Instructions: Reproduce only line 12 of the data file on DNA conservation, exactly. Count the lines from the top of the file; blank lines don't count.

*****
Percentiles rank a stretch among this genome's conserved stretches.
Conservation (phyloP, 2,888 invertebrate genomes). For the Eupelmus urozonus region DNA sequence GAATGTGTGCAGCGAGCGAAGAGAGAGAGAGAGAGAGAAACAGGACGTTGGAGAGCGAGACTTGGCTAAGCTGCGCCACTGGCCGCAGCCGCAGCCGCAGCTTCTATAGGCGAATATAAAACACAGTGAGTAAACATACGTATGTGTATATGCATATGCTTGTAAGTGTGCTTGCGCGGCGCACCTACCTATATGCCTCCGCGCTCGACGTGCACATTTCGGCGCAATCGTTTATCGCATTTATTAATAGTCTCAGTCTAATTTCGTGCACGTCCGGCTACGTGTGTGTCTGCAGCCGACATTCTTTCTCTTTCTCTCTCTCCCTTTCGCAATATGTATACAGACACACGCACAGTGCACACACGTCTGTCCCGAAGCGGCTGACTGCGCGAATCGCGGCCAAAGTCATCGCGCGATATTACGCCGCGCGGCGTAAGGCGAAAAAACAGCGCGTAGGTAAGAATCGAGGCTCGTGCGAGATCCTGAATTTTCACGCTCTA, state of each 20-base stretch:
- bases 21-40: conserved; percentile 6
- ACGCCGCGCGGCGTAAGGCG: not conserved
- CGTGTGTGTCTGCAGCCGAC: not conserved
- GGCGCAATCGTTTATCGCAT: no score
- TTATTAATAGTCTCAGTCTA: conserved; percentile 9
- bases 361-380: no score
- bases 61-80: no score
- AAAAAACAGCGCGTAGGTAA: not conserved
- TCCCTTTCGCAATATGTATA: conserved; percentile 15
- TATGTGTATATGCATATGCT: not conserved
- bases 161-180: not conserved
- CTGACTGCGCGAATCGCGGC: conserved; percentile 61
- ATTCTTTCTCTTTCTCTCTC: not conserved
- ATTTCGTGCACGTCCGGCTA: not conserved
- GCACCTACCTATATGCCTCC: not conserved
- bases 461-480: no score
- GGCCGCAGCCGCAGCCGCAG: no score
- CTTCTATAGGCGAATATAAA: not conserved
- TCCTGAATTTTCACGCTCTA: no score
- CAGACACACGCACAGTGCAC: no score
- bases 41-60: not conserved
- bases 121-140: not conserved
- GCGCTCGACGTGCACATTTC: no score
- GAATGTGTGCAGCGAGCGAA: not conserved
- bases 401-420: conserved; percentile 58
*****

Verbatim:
- TATGTGTATATGCATATGCT: not conserved